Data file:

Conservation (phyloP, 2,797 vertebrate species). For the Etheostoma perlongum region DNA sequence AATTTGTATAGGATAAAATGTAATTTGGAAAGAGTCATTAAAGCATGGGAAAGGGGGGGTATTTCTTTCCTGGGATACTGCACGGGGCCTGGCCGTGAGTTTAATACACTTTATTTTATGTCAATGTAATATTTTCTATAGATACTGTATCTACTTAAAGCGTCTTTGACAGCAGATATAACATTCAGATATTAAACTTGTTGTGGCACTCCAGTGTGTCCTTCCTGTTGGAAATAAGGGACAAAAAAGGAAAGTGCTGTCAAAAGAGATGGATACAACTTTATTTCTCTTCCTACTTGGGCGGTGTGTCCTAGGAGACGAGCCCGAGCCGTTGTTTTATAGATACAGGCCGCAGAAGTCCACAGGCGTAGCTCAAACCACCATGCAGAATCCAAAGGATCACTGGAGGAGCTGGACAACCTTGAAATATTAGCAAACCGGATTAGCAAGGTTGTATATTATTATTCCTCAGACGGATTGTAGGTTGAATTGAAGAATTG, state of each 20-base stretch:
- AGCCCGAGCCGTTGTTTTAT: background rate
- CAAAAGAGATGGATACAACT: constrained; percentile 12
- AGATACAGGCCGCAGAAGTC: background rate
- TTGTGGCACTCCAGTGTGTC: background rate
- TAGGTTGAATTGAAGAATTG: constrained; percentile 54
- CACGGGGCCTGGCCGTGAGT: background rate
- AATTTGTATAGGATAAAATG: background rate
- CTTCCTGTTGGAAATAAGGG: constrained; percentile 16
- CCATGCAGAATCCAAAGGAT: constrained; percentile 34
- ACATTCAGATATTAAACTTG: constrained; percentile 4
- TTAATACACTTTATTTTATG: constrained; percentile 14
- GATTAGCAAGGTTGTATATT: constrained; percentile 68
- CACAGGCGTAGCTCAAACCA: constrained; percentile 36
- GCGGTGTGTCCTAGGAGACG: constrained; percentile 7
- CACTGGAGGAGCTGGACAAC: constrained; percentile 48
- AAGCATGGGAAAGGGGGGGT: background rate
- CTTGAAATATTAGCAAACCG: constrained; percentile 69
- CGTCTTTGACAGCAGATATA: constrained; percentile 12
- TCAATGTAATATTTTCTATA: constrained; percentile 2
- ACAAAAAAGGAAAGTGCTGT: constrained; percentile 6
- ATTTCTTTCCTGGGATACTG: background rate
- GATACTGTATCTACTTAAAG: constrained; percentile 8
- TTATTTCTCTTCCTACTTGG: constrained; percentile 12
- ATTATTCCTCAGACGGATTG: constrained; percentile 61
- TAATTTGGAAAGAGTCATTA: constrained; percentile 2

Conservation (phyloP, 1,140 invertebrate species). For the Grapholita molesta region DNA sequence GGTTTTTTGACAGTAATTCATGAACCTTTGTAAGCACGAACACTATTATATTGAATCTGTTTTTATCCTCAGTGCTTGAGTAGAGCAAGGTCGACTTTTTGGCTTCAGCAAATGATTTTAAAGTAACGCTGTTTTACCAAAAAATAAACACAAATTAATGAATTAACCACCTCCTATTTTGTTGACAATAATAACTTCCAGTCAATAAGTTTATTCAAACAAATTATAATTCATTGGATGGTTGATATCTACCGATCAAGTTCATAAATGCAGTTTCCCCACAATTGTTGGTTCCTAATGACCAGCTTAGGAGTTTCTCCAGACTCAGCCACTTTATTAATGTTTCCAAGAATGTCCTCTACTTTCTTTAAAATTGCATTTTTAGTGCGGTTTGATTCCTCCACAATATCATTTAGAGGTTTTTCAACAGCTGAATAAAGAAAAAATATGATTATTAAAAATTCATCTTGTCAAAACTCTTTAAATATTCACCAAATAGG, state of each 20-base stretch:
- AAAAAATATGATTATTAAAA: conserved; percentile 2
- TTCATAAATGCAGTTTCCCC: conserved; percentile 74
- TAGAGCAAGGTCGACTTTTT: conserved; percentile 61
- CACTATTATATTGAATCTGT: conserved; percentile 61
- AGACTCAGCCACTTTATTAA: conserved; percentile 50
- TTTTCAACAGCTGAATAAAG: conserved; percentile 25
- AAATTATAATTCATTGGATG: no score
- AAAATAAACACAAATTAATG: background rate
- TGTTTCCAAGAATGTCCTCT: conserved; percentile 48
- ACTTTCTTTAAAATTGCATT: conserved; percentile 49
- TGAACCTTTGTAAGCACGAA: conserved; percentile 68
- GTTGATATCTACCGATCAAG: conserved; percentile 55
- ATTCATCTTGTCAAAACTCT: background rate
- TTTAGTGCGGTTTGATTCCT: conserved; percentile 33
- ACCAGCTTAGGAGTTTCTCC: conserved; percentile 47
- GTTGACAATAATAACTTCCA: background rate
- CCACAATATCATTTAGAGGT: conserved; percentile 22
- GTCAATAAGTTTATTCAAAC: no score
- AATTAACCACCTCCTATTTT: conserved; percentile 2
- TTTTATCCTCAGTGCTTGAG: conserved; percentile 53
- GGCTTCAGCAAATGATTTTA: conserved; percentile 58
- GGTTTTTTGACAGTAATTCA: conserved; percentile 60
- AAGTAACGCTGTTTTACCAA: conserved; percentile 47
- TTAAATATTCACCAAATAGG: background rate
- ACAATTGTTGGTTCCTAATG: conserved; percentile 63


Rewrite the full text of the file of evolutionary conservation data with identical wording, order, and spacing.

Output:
Conservation (phyloP, 2,797 vertebrate species). For the Etheostoma perlongum region DNA sequence AATTTGTATAGGATAAAATGTAATTTGGAAAGAGTCATTAAAGCATGGGAAAGGGGGGGTATTTCTTTCCTGGGATACTGCACGGGGCCTGGCCGTGAGTTTAATACACTTTATTTTATGTCAATGTAATATTTTCTATAGATACTGTATCTACTTAAAGCGTCTTTGACAGCAGATATAACATTCAGATATTAAACTTGTTGTGGCACTCCAGTGTGTCCTTCCTGTTGGAAATAAGGGACAAAAAAGGAAAGTGCTGTCAAAAGAGATGGATACAACTTTATTTCTCTTCCTACTTGGGCGGTGTGTCCTAGGAGACGAGCCCGAGCCGTTGTTTTATAGATACAGGCCGCAGAAGTCCACAGGCGTAGCTCAAACCACCATGCAGAATCCAAAGGATCACTGGAGGAGCTGGACAACCTTGAAATATTAGCAAACCGGATTAGCAAGGTTGTATATTATTATTCCTCAGACGGATTGTAGGTTGAATTGAAGAATTG, state of each 20-base stretch:
- AGCCCGAGCCGTTGTTTTAT: background rate
- CAAAAGAGATGGATACAACT: constrained; percentile 12
- AGATACAGGCCGCAGAAGTC: background rate
- TTGTGGCACTCCAGTGTGTC: background rate
- TAGGTTGAATTGAAGAATTG: constrained; percentile 54
- CACGGGGCCTGGCCGTGAGT: background rate
- AATTTGTATAGGATAAAATG: background rate
- CTTCCTGTTGGAAATAAGGG: constrained; percentile 16
- CCATGCAGAATCCAAAGGAT: constrained; percentile 34
- ACATTCAGATATTAAACTTG: constrained; percentile 4
- TTAATACACTTTATTTTATG: constrained; percentile 14
- GATTAGCAAGGTTGTATATT: constrained; percentile 68
- CACAGGCGTAGCTCAAACCA: constrained; percentile 36
- GCGGTGTGTCCTAGGAGACG: constrained; percentile 7
- CACTGGAGGAGCTGGACAAC: constrained; percentile 48
- AAGCATGGGAAAGGGGGGGT: background rate
- CTTGAAATATTAGCAAACCG: constrained; percentile 69
- CGTCTTTGACAGCAGATATA: constrained; percentile 12
- TCAATGTAATATTTTCTATA: constrained; percentile 2
- ACAAAAAAGGAAAGTGCTGT: constrained; percentile 6
- ATTTCTTTCCTGGGATACTG: background rate
- GATACTGTATCTACTTAAAG: constrained; percentile 8
- TTATTTCTCTTCCTACTTGG: constrained; percentile 12
- ATTATTCCTCAGACGGATTG: constrained; percentile 61
- TAATTTGGAAAGAGTCATTA: constrained; percentile 2

Conservation (phyloP, 1,140 invertebrate species). For the Grapholita molesta region DNA sequence GGTTTTTTGACAGTAATTCATGAACCTTTGTAAGCACGAACACTATTATATTGAATCTGTTTTTATCCTCAGTGCTTGAGTAGAGCAAGGTCGACTTTTTGGCTTCAGCAAATGATTTTAAAGTAACGCTGTTTTACCAAAAAATAAACACAAATTAATGAATTAACCACCTCCTATTTTGTTGACAATAATAACTTCCAGTCAATAAGTTTATTCAAACAAATTATAATTCATTGGATGGTTGATATCTACCGATCAAGTTCATAAATGCAGTTTCCCCACAATTGTTGGTTCCTAATGACCAGCTTAGGAGTTTCTCCAGACTCAGCCACTTTATTAATGTTTCCAAGAATGTCCTCTACTTTCTTTAAAATTGCATTTTTAGTGCGGTTTGATTCCTCCACAATATCATTTAGAGGTTTTTCAACAGCTGAATAAAGAAAAAATATGATTATTAAAAATTCATCTTGTCAAAACTCTTTAAATATTCACCAAATAGG, state of each 20-base stretch:
- AAAAAATATGATTATTAAAA: conserved; percentile 2
- TTCATAAATGCAGTTTCCCC: conserved; percentile 74
- TAGAGCAAGGTCGACTTTTT: conserved; percentile 61
- CACTATTATATTGAATCTGT: conserved; percentile 61
- AGACTCAGCCACTTTATTAA: conserved; percentile 50
- TTTTCAACAGCTGAATAAAG: conserved; percentile 25
- AAATTATAATTCATTGGATG: no score
- AAAATAAACACAAATTAATG: background rate
- TGTTTCCAAGAATGTCCTCT: conserved; percentile 48
- ACTTTCTTTAAAATTGCATT: conserved; percentile 49
- TGAACCTTTGTAAGCACGAA: conserved; percentile 68
- GTTGATATCTACCGATCAAG: conserved; percentile 55
- ATTCATCTTGTCAAAACTCT: background rate
- TTTAGTGCGGTTTGATTCCT: conserved; percentile 33
- ACCAGCTTAGGAGTTTCTCC: conserved; percentile 47
- GTTGACAATAATAACTTCCA: background rate
- CCACAATATCATTTAGAGGT: conserved; percentile 22
- GTCAATAAGTTTATTCAAAC: no score
- AATTAACCACCTCCTATTTT: conserved; percentile 2
- TTTTATCCTCAGTGCTTGAG: conserved; percentile 53
- GGCTTCAGCAAATGATTTTA: conserved; percentile 58
- GGTTTTTTGACAGTAATTCA: conserved; percentile 60
- AAGTAACGCTGTTTTACCAA: conserved; percentile 47
- TTAAATATTCACCAAATAGG: background rate
- ACAATTGTTGGTTCCTAATG: conserved; percentile 63